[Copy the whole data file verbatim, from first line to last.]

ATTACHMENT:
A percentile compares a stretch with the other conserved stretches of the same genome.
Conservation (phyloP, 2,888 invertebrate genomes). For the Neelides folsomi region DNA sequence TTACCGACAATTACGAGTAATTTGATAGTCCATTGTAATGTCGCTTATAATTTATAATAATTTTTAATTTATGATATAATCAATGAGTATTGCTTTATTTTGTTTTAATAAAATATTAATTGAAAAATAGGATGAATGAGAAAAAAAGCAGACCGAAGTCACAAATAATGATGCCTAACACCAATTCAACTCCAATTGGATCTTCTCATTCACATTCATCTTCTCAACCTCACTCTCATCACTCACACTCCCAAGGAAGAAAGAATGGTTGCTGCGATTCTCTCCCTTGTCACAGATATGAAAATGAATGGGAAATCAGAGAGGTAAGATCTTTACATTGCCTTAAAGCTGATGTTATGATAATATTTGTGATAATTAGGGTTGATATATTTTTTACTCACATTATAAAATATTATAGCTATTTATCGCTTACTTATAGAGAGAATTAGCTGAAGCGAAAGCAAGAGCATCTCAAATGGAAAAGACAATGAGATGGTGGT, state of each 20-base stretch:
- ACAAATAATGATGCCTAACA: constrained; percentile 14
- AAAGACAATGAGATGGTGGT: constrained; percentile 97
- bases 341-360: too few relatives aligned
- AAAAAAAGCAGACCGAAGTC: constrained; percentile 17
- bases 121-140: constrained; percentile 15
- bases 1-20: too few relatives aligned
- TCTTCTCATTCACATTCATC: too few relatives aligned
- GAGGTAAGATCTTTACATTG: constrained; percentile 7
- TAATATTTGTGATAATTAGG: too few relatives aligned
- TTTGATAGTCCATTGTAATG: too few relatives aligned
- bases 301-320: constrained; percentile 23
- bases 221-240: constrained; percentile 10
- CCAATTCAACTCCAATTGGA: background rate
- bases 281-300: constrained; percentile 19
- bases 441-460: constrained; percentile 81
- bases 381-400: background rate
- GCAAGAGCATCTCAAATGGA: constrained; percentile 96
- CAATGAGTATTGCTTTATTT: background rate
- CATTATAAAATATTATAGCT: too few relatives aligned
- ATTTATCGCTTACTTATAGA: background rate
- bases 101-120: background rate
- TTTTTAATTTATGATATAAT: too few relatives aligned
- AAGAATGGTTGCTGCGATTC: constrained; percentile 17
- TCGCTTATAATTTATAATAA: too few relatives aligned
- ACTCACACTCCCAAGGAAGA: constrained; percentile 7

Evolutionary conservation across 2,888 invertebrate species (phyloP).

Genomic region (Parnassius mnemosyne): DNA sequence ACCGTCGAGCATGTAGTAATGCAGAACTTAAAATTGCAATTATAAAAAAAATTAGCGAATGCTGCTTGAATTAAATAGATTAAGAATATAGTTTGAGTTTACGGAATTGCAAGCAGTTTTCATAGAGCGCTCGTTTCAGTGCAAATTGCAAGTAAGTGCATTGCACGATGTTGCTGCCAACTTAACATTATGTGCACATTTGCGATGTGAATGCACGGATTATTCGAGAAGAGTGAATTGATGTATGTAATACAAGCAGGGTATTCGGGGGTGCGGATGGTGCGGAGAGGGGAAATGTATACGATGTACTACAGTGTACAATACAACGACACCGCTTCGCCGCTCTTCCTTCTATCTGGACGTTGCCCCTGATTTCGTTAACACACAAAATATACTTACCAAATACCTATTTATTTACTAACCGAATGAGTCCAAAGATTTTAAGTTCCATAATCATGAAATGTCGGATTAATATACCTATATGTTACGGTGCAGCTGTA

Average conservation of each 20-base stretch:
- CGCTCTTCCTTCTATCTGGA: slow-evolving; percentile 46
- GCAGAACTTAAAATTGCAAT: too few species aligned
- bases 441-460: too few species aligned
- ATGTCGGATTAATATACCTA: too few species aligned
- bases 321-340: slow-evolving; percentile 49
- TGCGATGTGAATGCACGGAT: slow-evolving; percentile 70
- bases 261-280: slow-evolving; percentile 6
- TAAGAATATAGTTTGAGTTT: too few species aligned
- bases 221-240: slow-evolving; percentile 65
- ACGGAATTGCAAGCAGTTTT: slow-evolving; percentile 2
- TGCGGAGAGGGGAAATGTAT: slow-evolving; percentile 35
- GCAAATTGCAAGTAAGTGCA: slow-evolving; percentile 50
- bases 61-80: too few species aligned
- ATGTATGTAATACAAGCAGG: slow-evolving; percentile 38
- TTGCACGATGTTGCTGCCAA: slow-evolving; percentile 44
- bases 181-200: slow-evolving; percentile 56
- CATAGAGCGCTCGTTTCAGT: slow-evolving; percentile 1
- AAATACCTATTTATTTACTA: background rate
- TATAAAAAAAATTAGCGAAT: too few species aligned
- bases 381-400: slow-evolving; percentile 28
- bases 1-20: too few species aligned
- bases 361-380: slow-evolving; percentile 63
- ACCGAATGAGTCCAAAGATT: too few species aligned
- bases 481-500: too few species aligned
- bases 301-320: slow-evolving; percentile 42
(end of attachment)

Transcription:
A percentile compares a stretch with the other conserved stretches of the same genome.
Conservation (phyloP, 2,888 invertebrate genomes). For the Neelides folsomi region DNA sequence TTACCGACAATTACGAGTAATTTGATAGTCCATTGTAATGTCGCTTATAATTTATAATAATTTTTAATTTATGATATAATCAATGAGTATTGCTTTATTTTGTTTTAATAAAATATTAATTGAAAAATAGGATGAATGAGAAAAAAAGCAGACCGAAGTCACAAATAATGATGCCTAACACCAATTCAACTCCAATTGGATCTTCTCATTCACATTCATCTTCTCAACCTCACTCTCATCACTCACACTCCCAAGGAAGAAAGAATGGTTGCTGCGATTCTCTCCCTTGTCACAGATATGAAAATGAATGGGAAATCAGAGAGGTAAGATCTTTACATTGCCTTAAAGCTGATGTTATGATAATATTTGTGATAATTAGGGTTGATATATTTTTTACTCACATTATAAAATATTATAGCTATTTATCGCTTACTTATAGAGAGAATTAGCTGAAGCGAAAGCAAGAGCATCTCAAATGGAAAAGACAATGAGATGGTGGT, state of each 20-base stretch:
- ACAAATAATGATGCCTAACA: constrained; percentile 14
- AAAGACAATGAGATGGTGGT: constrained; percentile 97
- bases 341-360: too few relatives aligned
- AAAAAAAGCAGACCGAAGTC: constrained; percentile 17
- bases 121-140: constrained; percentile 15
- bases 1-20: too few relatives aligned
- TCTTCTCATTCACATTCATC: too few relatives aligned
- GAGGTAAGATCTTTACATTG: constrained; percentile 7
- TAATATTTGTGATAATTAGG: too few relatives aligned
- TTTGATAGTCCATTGTAATG: too few relatives aligned
- bases 301-320: constrained; percentile 23
- bases 221-240: constrained; percentile 10
- CCAATTCAACTCCAATTGGA: background rate
- bases 281-300: constrained; percentile 19
- bases 441-460: constrained; percentile 81
- bases 381-400: background rate
- GCAAGAGCATCTCAAATGGA: constrained; percentile 96
- CAATGAGTATTGCTTTATTT: background rate
- CATTATAAAATATTATAGCT: too few relatives aligned
- ATTTATCGCTTACTTATAGA: background rate
- bases 101-120: background rate
- TTTTTAATTTATGATATAAT: too few relatives aligned
- AAGAATGGTTGCTGCGATTC: constrained; percentile 17
- TCGCTTATAATTTATAATAA: too few relatives aligned
- ACTCACACTCCCAAGGAAGA: constrained; percentile 7

Evolutionary conservation across 2,888 invertebrate species (phyloP).

Genomic region (Parnassius mnemosyne): DNA sequence ACCGTCGAGCATGTAGTAATGCAGAACTTAAAATTGCAATTATAAAAAAAATTAGCGAATGCTGCTTGAATTAAATAGATTAAGAATATAGTTTGAGTTTACGGAATTGCAAGCAGTTTTCATAGAGCGCTCGTTTCAGTGCAAATTGCAAGTAAGTGCATTGCACGATGTTGCTGCCAACTTAACATTATGTGCACATTTGCGATGTGAATGCACGGATTATTCGAGAAGAGTGAATTGATGTATGTAATACAAGCAGGGTATTCGGGGGTGCGGATGGTGCGGAGAGGGGAAATGTATACGATGTACTACAGTGTACAATACAACGACACCGCTTCGCCGCTCTTCCTTCTATCTGGACGTTGCCCCTGATTTCGTTAACACACAAAATATACTTACCAAATACCTATTTATTTACTAACCGAATGAGTCCAAAGATTTTAAGTTCCATAATCATGAAATGTCGGATTAATATACCTATATGTTACGGTGCAGCTGTA

Average conservation of each 20-base stretch:
- CGCTCTTCCTTCTATCTGGA: slow-evolving; percentile 46
- GCAGAACTTAAAATTGCAAT: too few species aligned
- bases 441-460: too few species aligned
- ATGTCGGATTAATATACCTA: too few species aligned
- bases 321-340: slow-evolving; percentile 49
- TGCGATGTGAATGCACGGAT: slow-evolving; percentile 70
- bases 261-280: slow-evolving; percentile 6
- TAAGAATATAGTTTGAGTTT: too few species aligned
- bases 221-240: slow-evolving; percentile 65
- ACGGAATTGCAAGCAGTTTT: slow-evolving; percentile 2
- TGCGGAGAGGGGAAATGTAT: slow-evolving; percentile 35
- GCAAATTGCAAGTAAGTGCA: slow-evolving; percentile 50
- bases 61-80: too few species aligned
- ATGTATGTAATACAAGCAGG: slow-evolving; percentile 38
- TTGCACGATGTTGCTGCCAA: slow-evolving; percentile 44
- bases 181-200: slow-evolving; percentile 56
- CATAGAGCGCTCGTTTCAGT: slow-evolving; percentile 1
- AAATACCTATTTATTTACTA: background rate
- TATAAAAAAAATTAGCGAAT: too few species aligned
- bases 381-400: slow-evolving; percentile 28
- bases 1-20: too few species aligned
- bases 361-380: slow-evolving; percentile 63
- ACCGAATGAGTCCAAAGATT: too few species aligned
- bases 481-500: too few species aligned
- bases 301-320: slow-evolving; percentile 42